"Justice must always question itself, just as society can exist only by means of the work it does on itself and on its institutions." -- Michel Foucault
Michel Foucault (), born Paul-Michel Foucault (15 October 1926 — 25 June 1984), was a French philosopher, sociologist, and historian. He held a chair at the prestigious Collège de France with the title "History of Systems of Thought," and also taught at the University at Buffalo and the University of California, Berkeley.
Foucault is best known for his critical studies of social institutions, most notably psychiatry, medicine, the human sciences, and the prison system, as well as for his work on the history of human sexuality. His writings on power, knowledge, and discourse have been widely discussed and taken up by others. In the 1960s Foucault was associated with structuralism, a movement from which he distanced himself. Foucault also rejected the poststructuralist and postmodernist labels later attributed to him, preferring to classify his thought as a critical history of modernity rooted in Kant. Foucault's project is particularly influenced by Nietzsche, his "genealogy of knowledge" being a direct allusion to Nietzsche's "genealogy of morality". In a late interview he definitively stated: "I am a Nietzschean."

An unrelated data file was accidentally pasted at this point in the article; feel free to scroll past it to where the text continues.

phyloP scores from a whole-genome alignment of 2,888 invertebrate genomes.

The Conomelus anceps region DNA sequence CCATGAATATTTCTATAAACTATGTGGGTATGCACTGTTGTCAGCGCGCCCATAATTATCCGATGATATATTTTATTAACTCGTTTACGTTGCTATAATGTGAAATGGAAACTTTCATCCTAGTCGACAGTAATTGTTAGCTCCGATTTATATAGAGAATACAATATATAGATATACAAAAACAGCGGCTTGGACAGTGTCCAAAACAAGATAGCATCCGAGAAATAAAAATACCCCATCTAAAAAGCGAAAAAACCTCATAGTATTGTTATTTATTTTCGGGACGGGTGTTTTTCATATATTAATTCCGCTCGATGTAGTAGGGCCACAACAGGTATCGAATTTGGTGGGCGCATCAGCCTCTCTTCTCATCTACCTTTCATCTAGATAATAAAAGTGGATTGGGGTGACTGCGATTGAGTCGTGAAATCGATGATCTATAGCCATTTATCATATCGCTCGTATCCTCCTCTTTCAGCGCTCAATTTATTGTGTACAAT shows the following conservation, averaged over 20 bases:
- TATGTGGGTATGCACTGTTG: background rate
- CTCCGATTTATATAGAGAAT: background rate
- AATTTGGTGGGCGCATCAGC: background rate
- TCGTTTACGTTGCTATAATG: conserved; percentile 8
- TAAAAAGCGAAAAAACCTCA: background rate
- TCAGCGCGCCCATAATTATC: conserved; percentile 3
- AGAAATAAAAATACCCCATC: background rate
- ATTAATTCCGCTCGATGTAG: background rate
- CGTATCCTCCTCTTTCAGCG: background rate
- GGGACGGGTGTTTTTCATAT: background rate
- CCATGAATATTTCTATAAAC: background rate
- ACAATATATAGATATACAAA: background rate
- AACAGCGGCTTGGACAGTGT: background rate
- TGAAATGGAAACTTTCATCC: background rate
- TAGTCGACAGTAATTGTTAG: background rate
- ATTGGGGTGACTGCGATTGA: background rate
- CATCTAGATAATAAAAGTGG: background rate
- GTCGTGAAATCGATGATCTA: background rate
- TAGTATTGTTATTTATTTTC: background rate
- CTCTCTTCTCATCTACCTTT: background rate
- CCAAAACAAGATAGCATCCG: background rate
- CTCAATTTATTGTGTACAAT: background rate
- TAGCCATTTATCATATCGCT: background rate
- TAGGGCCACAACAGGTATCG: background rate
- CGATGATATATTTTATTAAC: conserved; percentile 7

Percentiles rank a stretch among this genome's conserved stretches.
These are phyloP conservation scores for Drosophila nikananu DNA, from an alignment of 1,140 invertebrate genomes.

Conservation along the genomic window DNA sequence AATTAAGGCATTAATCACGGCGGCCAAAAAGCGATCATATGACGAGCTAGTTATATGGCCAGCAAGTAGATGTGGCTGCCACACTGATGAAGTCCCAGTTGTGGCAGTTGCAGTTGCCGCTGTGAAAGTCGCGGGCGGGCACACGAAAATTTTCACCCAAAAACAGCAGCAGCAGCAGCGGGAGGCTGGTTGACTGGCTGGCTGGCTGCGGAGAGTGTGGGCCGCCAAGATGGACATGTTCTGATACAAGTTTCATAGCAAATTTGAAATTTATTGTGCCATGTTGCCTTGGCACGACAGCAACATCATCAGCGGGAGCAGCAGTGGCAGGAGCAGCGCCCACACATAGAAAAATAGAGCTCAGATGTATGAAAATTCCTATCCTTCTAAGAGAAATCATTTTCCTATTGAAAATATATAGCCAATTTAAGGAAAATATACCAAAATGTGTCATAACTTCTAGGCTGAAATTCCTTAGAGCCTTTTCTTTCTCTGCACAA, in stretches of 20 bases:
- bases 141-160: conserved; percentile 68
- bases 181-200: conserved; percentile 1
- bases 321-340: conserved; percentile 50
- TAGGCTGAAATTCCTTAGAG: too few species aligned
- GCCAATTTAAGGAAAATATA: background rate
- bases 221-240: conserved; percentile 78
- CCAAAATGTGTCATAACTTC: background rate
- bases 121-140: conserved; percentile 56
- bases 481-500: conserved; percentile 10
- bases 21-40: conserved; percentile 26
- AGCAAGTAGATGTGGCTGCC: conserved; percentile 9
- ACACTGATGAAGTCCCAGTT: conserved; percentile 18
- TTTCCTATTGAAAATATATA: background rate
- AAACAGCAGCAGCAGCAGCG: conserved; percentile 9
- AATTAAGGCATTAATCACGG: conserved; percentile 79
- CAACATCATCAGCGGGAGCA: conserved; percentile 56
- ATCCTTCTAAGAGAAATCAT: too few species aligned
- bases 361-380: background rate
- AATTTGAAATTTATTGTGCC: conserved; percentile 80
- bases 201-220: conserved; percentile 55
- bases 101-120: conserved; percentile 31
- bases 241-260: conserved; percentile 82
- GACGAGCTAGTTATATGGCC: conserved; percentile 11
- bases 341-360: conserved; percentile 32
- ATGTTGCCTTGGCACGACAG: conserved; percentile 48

In 2007 Foucault was listed as the most cited scholar in the humanities by The Times Higher Education Guide.